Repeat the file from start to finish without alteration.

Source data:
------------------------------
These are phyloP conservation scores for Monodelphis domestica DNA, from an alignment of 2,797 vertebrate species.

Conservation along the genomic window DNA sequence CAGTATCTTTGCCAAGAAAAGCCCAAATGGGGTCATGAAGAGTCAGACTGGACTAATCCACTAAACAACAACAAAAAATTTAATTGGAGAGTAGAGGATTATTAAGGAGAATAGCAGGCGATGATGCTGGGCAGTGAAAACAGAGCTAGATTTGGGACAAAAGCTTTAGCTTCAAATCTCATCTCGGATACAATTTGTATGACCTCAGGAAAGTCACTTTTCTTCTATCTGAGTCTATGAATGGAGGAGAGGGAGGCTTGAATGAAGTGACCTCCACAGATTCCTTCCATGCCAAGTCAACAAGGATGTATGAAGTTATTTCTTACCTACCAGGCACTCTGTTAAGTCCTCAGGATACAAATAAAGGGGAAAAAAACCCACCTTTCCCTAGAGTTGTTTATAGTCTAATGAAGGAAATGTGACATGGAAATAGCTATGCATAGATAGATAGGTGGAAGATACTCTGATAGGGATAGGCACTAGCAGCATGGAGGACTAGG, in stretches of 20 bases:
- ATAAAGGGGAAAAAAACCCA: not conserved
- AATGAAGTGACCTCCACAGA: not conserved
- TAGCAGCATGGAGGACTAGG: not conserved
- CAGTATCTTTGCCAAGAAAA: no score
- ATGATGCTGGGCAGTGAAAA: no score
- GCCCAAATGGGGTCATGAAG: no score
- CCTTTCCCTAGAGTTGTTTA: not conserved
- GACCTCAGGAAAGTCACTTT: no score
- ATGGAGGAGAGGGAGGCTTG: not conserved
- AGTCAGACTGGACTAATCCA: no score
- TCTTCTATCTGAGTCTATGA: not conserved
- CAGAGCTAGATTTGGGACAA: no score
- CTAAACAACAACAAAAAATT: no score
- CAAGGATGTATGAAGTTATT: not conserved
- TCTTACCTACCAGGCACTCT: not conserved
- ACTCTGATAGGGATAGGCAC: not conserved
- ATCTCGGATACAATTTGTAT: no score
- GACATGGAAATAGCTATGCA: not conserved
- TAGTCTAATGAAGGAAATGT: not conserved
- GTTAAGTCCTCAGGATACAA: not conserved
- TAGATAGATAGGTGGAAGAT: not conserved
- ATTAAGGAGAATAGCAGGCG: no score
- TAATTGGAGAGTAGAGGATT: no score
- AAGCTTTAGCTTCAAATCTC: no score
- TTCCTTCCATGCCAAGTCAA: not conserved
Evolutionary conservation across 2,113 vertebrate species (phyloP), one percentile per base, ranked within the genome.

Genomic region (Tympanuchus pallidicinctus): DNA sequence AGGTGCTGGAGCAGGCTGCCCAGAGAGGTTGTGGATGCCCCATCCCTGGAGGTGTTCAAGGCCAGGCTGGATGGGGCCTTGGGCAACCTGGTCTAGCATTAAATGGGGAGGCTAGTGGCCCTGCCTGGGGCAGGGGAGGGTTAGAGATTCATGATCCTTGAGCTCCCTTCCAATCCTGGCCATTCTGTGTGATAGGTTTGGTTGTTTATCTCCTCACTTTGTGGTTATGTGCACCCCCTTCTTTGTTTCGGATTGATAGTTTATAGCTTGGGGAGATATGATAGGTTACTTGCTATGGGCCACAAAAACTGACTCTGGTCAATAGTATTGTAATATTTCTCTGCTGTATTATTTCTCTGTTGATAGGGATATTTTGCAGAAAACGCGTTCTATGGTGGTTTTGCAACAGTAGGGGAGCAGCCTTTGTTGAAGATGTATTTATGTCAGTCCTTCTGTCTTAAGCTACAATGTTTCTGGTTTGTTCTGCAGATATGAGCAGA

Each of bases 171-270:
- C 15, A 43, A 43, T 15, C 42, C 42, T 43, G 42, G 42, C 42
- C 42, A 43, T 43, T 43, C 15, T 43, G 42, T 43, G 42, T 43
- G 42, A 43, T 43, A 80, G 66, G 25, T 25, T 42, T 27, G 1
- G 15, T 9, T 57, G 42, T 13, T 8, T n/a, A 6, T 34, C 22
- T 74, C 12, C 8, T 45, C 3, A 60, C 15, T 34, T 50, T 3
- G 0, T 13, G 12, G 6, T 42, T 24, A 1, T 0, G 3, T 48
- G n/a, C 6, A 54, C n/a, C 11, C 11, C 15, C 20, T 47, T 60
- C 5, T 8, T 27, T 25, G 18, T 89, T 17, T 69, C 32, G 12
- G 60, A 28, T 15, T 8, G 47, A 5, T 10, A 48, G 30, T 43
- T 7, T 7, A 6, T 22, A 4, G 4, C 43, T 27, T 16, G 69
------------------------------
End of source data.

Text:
These are phyloP conservation scores for Monodelphis domestica DNA, from an alignment of 2,797 vertebrate species.

Conservation along the genomic window DNA sequence CAGTATCTTTGCCAAGAAAAGCCCAAATGGGGTCATGAAGAGTCAGACTGGACTAATCCACTAAACAACAACAAAAAATTTAATTGGAGAGTAGAGGATTATTAAGGAGAATAGCAGGCGATGATGCTGGGCAGTGAAAACAGAGCTAGATTTGGGACAAAAGCTTTAGCTTCAAATCTCATCTCGGATACAATTTGTATGACCTCAGGAAAGTCACTTTTCTTCTATCTGAGTCTATGAATGGAGGAGAGGGAGGCTTGAATGAAGTGACCTCCACAGATTCCTTCCATGCCAAGTCAACAAGGATGTATGAAGTTATTTCTTACCTACCAGGCACTCTGTTAAGTCCTCAGGATACAAATAAAGGGGAAAAAAACCCACCTTTCCCTAGAGTTGTTTATAGTCTAATGAAGGAAATGTGACATGGAAATAGCTATGCATAGATAGATAGGTGGAAGATACTCTGATAGGGATAGGCACTAGCAGCATGGAGGACTAGG, in stretches of 20 bases:
- ATAAAGGGGAAAAAAACCCA: not conserved
- AATGAAGTGACCTCCACAGA: not conserved
- TAGCAGCATGGAGGACTAGG: not conserved
- CAGTATCTTTGCCAAGAAAA: no score
- ATGATGCTGGGCAGTGAAAA: no score
- GCCCAAATGGGGTCATGAAG: no score
- CCTTTCCCTAGAGTTGTTTA: not conserved
- GACCTCAGGAAAGTCACTTT: no score
- ATGGAGGAGAGGGAGGCTTG: not conserved
- AGTCAGACTGGACTAATCCA: no score
- TCTTCTATCTGAGTCTATGA: not conserved
- CAGAGCTAGATTTGGGACAA: no score
- CTAAACAACAACAAAAAATT: no score
- CAAGGATGTATGAAGTTATT: not conserved
- TCTTACCTACCAGGCACTCT: not conserved
- ACTCTGATAGGGATAGGCAC: not conserved
- ATCTCGGATACAATTTGTAT: no score
- GACATGGAAATAGCTATGCA: not conserved
- TAGTCTAATGAAGGAAATGT: not conserved
- GTTAAGTCCTCAGGATACAA: not conserved
- TAGATAGATAGGTGGAAGAT: not conserved
- ATTAAGGAGAATAGCAGGCG: no score
- TAATTGGAGAGTAGAGGATT: no score
- AAGCTTTAGCTTCAAATCTC: no score
- TTCCTTCCATGCCAAGTCAA: not conserved
Evolutionary conservation across 2,113 vertebrate species (phyloP), one percentile per base, ranked within the genome.

Genomic region (Tympanuchus pallidicinctus): DNA sequence AGGTGCTGGAGCAGGCTGCCCAGAGAGGTTGTGGATGCCCCATCCCTGGAGGTGTTCAAGGCCAGGCTGGATGGGGCCTTGGGCAACCTGGTCTAGCATTAAATGGGGAGGCTAGTGGCCCTGCCTGGGGCAGGGGAGGGTTAGAGATTCATGATCCTTGAGCTCCCTTCCAATCCTGGCCATTCTGTGTGATAGGTTTGGTTGTTTATCTCCTCACTTTGTGGTTATGTGCACCCCCTTCTTTGTTTCGGATTGATAGTTTATAGCTTGGGGAGATATGATAGGTTACTTGCTATGGGCCACAAAAACTGACTCTGGTCAATAGTATTGTAATATTTCTCTGCTGTATTATTTCTCTGTTGATAGGGATATTTTGCAGAAAACGCGTTCTATGGTGGTTTTGCAACAGTAGGGGAGCAGCCTTTGTTGAAGATGTATTTATGTCAGTCCTTCTGTCTTAAGCTACAATGTTTCTGGTTTGTTCTGCAGATATGAGCAGA

Each of bases 171-270:
- C 15, A 43, A 43, T 15, C 42, C 42, T 43, G 42, G 42, C 42
- C 42, A 43, T 43, T 43, C 15, T 43, G 42, T 43, G 42, T 43
- G 42, A 43, T 43, A 80, G 66, G 25, T 25, T 42, T 27, G 1
- G 15, T 9, T 57, G 42, T 13, T 8, T n/a, A 6, T 34, C 22
- T 74, C 12, C 8, T 45, C 3, A 60, C 15, T 34, T 50, T 3
- G 0, T 13, G 12, G 6, T 42, T 24, A 1, T 0, G 3, T 48
- G n/a, C 6, A 54, C n/a, C 11, C 11, C 15, C 20, T 47, T 60
- C 5, T 8, T 27, T 25, G 18, T 89, T 17, T 69, C 32, G 12
- G 60, A 28, T 15, T 8, G 47, A 5, T 10, A 48, G 30, T 43
- T 7, T 7, A 6, T 22, A 4, G 4, C 43, T 27, T 16, G 69